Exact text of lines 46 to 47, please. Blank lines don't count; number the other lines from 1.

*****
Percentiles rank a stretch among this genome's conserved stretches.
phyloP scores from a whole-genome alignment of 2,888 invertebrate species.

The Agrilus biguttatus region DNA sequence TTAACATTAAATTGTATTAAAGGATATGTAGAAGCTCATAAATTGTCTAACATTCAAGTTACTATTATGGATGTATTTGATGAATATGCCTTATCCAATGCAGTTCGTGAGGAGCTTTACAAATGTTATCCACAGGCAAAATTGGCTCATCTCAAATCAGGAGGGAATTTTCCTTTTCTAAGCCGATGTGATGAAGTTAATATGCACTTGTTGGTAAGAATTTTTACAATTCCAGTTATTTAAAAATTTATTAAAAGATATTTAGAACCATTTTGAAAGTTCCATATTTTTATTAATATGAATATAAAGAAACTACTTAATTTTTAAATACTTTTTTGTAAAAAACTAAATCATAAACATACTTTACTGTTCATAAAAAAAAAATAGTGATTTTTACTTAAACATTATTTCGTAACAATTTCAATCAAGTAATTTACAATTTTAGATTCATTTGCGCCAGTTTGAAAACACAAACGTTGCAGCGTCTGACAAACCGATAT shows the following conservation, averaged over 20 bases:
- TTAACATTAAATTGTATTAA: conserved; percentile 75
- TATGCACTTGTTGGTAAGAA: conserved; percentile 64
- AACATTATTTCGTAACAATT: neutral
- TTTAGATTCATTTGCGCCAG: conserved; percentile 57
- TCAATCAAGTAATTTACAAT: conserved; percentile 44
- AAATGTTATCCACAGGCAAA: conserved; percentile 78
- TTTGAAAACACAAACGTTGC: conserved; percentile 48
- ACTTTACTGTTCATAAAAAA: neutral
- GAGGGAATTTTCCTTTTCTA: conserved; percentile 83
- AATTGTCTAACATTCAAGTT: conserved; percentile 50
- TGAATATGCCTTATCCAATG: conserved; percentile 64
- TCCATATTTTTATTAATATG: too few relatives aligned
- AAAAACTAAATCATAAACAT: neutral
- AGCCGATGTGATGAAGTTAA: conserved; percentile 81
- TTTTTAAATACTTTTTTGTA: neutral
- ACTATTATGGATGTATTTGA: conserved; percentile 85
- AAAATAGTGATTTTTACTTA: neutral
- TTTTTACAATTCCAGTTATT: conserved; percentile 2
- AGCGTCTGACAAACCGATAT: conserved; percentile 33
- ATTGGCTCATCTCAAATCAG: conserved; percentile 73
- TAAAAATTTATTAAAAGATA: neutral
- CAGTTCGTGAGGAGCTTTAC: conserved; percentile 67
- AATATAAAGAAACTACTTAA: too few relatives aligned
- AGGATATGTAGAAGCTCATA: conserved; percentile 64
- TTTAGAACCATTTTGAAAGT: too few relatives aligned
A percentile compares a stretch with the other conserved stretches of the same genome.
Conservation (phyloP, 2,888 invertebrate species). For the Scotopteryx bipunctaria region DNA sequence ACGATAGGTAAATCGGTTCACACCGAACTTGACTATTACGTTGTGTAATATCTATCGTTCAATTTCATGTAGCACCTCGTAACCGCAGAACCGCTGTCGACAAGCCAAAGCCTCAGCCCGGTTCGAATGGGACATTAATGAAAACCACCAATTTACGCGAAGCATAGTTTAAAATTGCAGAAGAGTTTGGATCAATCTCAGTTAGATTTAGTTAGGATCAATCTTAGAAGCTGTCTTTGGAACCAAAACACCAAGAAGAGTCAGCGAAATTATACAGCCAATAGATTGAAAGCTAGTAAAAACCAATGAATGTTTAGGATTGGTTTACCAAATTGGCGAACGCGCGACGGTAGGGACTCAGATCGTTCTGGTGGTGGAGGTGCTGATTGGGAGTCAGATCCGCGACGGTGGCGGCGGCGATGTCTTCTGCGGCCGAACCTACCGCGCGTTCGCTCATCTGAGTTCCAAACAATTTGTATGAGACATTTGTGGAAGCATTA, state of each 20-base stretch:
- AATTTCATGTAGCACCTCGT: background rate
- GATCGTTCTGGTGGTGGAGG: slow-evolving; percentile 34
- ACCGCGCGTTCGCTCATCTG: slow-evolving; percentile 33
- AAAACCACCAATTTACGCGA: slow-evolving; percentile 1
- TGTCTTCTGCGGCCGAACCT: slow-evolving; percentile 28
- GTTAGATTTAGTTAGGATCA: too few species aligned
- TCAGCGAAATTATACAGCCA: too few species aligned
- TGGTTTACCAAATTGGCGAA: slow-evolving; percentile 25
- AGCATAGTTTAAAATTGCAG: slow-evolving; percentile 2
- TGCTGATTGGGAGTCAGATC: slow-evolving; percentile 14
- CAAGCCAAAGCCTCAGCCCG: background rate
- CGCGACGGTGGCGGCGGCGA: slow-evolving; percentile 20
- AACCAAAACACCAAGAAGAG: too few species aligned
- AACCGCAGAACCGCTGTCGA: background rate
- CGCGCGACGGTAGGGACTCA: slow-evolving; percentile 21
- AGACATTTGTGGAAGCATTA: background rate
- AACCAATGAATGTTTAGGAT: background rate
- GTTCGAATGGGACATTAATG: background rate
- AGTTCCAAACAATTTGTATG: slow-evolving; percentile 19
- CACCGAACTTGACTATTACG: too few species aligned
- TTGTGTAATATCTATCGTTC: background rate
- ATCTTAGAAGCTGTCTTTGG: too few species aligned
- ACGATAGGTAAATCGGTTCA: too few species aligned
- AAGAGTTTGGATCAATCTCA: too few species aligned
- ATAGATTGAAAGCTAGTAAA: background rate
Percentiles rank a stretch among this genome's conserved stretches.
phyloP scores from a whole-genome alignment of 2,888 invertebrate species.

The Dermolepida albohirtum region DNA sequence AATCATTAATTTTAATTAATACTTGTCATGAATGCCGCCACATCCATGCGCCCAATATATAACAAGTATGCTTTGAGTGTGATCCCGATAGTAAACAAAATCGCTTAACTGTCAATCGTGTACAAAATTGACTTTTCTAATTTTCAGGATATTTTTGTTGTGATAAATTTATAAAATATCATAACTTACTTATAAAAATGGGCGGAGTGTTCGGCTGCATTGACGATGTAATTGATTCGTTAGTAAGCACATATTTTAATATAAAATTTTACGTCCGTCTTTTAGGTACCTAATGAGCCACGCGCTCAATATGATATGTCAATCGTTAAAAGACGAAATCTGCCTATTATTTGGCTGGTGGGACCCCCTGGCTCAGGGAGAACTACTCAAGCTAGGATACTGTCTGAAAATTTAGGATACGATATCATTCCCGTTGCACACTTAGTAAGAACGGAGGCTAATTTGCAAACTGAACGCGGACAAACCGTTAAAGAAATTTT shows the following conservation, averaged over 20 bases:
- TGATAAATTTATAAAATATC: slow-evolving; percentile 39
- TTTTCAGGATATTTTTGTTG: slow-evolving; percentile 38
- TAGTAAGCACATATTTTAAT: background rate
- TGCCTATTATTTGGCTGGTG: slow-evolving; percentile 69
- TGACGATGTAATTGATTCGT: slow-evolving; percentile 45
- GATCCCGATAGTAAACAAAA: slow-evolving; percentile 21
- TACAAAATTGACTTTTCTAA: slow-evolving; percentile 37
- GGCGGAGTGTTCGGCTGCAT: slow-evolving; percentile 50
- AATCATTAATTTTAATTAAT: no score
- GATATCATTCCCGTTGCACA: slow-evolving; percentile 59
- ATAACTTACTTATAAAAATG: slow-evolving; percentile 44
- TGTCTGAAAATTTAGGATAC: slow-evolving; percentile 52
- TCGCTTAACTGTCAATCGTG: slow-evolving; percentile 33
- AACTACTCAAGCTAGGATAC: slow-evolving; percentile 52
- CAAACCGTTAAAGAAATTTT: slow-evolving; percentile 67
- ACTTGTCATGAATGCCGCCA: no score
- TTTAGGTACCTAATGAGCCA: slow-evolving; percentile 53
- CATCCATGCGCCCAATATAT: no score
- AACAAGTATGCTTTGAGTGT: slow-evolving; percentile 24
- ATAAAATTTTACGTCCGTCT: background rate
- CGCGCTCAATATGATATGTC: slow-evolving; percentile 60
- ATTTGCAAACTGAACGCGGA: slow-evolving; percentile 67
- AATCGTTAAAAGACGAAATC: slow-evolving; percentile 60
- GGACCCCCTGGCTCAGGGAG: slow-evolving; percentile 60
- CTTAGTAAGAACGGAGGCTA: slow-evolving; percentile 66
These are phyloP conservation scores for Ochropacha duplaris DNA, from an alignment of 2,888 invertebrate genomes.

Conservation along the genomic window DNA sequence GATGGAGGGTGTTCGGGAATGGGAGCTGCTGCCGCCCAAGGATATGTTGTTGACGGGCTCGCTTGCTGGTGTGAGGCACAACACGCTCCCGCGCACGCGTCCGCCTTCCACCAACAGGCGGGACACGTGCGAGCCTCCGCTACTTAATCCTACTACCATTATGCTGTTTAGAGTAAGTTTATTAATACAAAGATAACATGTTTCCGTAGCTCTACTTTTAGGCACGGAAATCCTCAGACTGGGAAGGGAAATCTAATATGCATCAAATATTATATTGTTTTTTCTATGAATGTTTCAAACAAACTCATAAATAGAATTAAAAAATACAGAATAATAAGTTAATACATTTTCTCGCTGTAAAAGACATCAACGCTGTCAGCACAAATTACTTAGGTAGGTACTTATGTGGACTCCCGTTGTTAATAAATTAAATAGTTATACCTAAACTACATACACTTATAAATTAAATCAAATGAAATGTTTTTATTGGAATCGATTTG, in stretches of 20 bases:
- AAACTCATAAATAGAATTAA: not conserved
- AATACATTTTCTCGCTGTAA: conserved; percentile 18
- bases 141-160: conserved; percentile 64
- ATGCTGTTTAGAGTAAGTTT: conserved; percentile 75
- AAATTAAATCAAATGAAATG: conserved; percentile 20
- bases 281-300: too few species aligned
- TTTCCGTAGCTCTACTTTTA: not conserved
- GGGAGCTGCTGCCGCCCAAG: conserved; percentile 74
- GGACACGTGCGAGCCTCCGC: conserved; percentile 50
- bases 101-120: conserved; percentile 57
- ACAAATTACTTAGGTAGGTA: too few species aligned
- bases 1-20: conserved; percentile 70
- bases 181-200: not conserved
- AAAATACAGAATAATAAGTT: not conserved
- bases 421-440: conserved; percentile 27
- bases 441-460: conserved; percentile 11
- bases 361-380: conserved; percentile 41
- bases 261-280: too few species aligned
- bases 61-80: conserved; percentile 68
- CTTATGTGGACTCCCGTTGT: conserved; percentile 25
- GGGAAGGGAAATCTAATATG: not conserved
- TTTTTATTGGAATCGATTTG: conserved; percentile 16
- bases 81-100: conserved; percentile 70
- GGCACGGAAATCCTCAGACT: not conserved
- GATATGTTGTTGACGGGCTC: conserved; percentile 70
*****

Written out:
- AGACATTTGTGGAAGCATTA: background rate
- AACCAATGAATGTTTAGGAT: background rate